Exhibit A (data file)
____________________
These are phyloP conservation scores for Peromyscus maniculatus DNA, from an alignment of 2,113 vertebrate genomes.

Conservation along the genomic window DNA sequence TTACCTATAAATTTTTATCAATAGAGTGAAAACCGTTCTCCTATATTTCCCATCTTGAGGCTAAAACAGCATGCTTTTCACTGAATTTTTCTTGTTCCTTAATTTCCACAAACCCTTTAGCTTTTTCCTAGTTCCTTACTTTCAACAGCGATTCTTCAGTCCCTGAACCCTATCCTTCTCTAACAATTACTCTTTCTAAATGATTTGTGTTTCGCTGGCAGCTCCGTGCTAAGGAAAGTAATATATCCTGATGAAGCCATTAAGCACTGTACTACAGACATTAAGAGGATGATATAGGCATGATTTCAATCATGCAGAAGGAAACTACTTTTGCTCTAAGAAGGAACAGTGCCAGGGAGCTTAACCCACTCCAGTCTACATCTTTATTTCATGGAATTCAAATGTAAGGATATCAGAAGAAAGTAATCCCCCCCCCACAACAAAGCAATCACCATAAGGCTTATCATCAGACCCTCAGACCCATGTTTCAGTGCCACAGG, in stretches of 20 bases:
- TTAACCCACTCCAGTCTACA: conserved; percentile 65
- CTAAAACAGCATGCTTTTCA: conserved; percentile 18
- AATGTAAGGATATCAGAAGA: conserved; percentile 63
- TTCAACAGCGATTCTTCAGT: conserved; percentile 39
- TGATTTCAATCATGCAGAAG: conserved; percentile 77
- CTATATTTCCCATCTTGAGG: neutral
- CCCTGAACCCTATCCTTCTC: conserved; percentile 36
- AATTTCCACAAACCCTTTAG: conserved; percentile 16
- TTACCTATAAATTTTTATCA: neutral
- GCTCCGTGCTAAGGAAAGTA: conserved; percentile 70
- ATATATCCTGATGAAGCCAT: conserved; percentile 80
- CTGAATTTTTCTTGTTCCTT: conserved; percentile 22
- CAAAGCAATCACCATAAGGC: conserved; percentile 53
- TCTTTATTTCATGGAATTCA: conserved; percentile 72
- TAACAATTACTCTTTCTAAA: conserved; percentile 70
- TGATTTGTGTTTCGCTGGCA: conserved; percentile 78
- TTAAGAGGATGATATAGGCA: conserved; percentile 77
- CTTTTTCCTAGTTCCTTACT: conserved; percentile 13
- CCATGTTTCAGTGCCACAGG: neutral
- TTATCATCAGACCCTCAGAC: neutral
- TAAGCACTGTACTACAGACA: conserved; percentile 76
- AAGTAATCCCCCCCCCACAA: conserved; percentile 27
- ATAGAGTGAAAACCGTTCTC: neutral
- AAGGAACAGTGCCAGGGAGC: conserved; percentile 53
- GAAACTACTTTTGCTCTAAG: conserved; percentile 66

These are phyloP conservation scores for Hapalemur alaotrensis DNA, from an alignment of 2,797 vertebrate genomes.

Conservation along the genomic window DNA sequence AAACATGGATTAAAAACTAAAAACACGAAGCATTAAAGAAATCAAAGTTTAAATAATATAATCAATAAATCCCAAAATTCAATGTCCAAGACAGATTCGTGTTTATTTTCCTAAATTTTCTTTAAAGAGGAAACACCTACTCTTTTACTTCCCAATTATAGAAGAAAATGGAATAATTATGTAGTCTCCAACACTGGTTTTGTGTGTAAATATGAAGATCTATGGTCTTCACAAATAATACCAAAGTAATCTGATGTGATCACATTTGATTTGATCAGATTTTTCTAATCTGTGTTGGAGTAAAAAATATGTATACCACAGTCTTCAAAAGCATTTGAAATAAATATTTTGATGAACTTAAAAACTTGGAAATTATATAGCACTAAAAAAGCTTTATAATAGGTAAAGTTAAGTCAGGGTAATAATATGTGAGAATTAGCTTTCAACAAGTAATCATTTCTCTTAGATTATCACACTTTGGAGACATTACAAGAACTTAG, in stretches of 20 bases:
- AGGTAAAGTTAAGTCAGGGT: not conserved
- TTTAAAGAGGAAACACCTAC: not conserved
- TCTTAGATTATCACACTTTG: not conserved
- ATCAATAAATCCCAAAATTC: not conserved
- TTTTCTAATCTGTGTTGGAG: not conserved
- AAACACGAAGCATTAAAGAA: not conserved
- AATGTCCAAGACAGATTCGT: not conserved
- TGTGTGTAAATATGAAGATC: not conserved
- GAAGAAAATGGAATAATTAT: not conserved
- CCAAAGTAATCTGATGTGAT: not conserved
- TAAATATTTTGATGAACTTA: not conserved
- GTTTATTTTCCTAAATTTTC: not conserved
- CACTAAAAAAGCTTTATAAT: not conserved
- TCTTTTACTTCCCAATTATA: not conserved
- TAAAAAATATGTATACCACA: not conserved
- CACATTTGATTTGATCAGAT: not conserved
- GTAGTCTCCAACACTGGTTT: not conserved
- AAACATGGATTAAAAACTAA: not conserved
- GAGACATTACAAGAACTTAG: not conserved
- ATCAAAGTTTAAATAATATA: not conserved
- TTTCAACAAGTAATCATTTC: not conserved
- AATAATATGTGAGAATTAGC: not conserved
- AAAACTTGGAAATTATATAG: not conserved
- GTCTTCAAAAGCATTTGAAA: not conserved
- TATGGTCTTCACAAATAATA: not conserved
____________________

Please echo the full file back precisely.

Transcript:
These are phyloP conservation scores for Peromyscus maniculatus DNA, from an alignment of 2,113 vertebrate genomes.

Conservation along the genomic window DNA sequence TTACCTATAAATTTTTATCAATAGAGTGAAAACCGTTCTCCTATATTTCCCATCTTGAGGCTAAAACAGCATGCTTTTCACTGAATTTTTCTTGTTCCTTAATTTCCACAAACCCTTTAGCTTTTTCCTAGTTCCTTACTTTCAACAGCGATTCTTCAGTCCCTGAACCCTATCCTTCTCTAACAATTACTCTTTCTAAATGATTTGTGTTTCGCTGGCAGCTCCGTGCTAAGGAAAGTAATATATCCTGATGAAGCCATTAAGCACTGTACTACAGACATTAAGAGGATGATATAGGCATGATTTCAATCATGCAGAAGGAAACTACTTTTGCTCTAAGAAGGAACAGTGCCAGGGAGCTTAACCCACTCCAGTCTACATCTTTATTTCATGGAATTCAAATGTAAGGATATCAGAAGAAAGTAATCCCCCCCCCACAACAAAGCAATCACCATAAGGCTTATCATCAGACCCTCAGACCCATGTTTCAGTGCCACAGG, in stretches of 20 bases:
- TTAACCCACTCCAGTCTACA: conserved; percentile 65
- CTAAAACAGCATGCTTTTCA: conserved; percentile 18
- AATGTAAGGATATCAGAAGA: conserved; percentile 63
- TTCAACAGCGATTCTTCAGT: conserved; percentile 39
- TGATTTCAATCATGCAGAAG: conserved; percentile 77
- CTATATTTCCCATCTTGAGG: neutral
- CCCTGAACCCTATCCTTCTC: conserved; percentile 36
- AATTTCCACAAACCCTTTAG: conserved; percentile 16
- TTACCTATAAATTTTTATCA: neutral
- GCTCCGTGCTAAGGAAAGTA: conserved; percentile 70
- ATATATCCTGATGAAGCCAT: conserved; percentile 80
- CTGAATTTTTCTTGTTCCTT: conserved; percentile 22
- CAAAGCAATCACCATAAGGC: conserved; percentile 53
- TCTTTATTTCATGGAATTCA: conserved; percentile 72
- TAACAATTACTCTTTCTAAA: conserved; percentile 70
- TGATTTGTGTTTCGCTGGCA: conserved; percentile 78
- TTAAGAGGATGATATAGGCA: conserved; percentile 77
- CTTTTTCCTAGTTCCTTACT: conserved; percentile 13
- CCATGTTTCAGTGCCACAGG: neutral
- TTATCATCAGACCCTCAGAC: neutral
- TAAGCACTGTACTACAGACA: conserved; percentile 76
- AAGTAATCCCCCCCCCACAA: conserved; percentile 27
- ATAGAGTGAAAACCGTTCTC: neutral
- AAGGAACAGTGCCAGGGAGC: conserved; percentile 53
- GAAACTACTTTTGCTCTAAG: conserved; percentile 66

These are phyloP conservation scores for Hapalemur alaotrensis DNA, from an alignment of 2,797 vertebrate genomes.

Conservation along the genomic window DNA sequence AAACATGGATTAAAAACTAAAAACACGAAGCATTAAAGAAATCAAAGTTTAAATAATATAATCAATAAATCCCAAAATTCAATGTCCAAGACAGATTCGTGTTTATTTTCCTAAATTTTCTTTAAAGAGGAAACACCTACTCTTTTACTTCCCAATTATAGAAGAAAATGGAATAATTATGTAGTCTCCAACACTGGTTTTGTGTGTAAATATGAAGATCTATGGTCTTCACAAATAATACCAAAGTAATCTGATGTGATCACATTTGATTTGATCAGATTTTTCTAATCTGTGTTGGAGTAAAAAATATGTATACCACAGTCTTCAAAAGCATTTGAAATAAATATTTTGATGAACTTAAAAACTTGGAAATTATATAGCACTAAAAAAGCTTTATAATAGGTAAAGTTAAGTCAGGGTAATAATATGTGAGAATTAGCTTTCAACAAGTAATCATTTCTCTTAGATTATCACACTTTGGAGACATTACAAGAACTTAG, in stretches of 20 bases:
- AGGTAAAGTTAAGTCAGGGT: not conserved
- TTTAAAGAGGAAACACCTAC: not conserved
- TCTTAGATTATCACACTTTG: not conserved
- ATCAATAAATCCCAAAATTC: not conserved
- TTTTCTAATCTGTGTTGGAG: not conserved
- AAACACGAAGCATTAAAGAA: not conserved
- AATGTCCAAGACAGATTCGT: not conserved
- TGTGTGTAAATATGAAGATC: not conserved
- GAAGAAAATGGAATAATTAT: not conserved
- CCAAAGTAATCTGATGTGAT: not conserved
- TAAATATTTTGATGAACTTA: not conserved
- GTTTATTTTCCTAAATTTTC: not conserved
- CACTAAAAAAGCTTTATAAT: not conserved
- TCTTTTACTTCCCAATTATA: not conserved
- TAAAAAATATGTATACCACA: not conserved
- CACATTTGATTTGATCAGAT: not conserved
- GTAGTCTCCAACACTGGTTT: not conserved
- AAACATGGATTAAAAACTAA: not conserved
- GAGACATTACAAGAACTTAG: not conserved
- ATCAAAGTTTAAATAATATA: not conserved
- TTTCAACAAGTAATCATTTC: not conserved
- AATAATATGTGAGAATTAGC: not conserved
- AAAACTTGGAAATTATATAG: not conserved
- GTCTTCAAAAGCATTTGAAA: not conserved
- TATGGTCTTCACAAATAATA: not conserved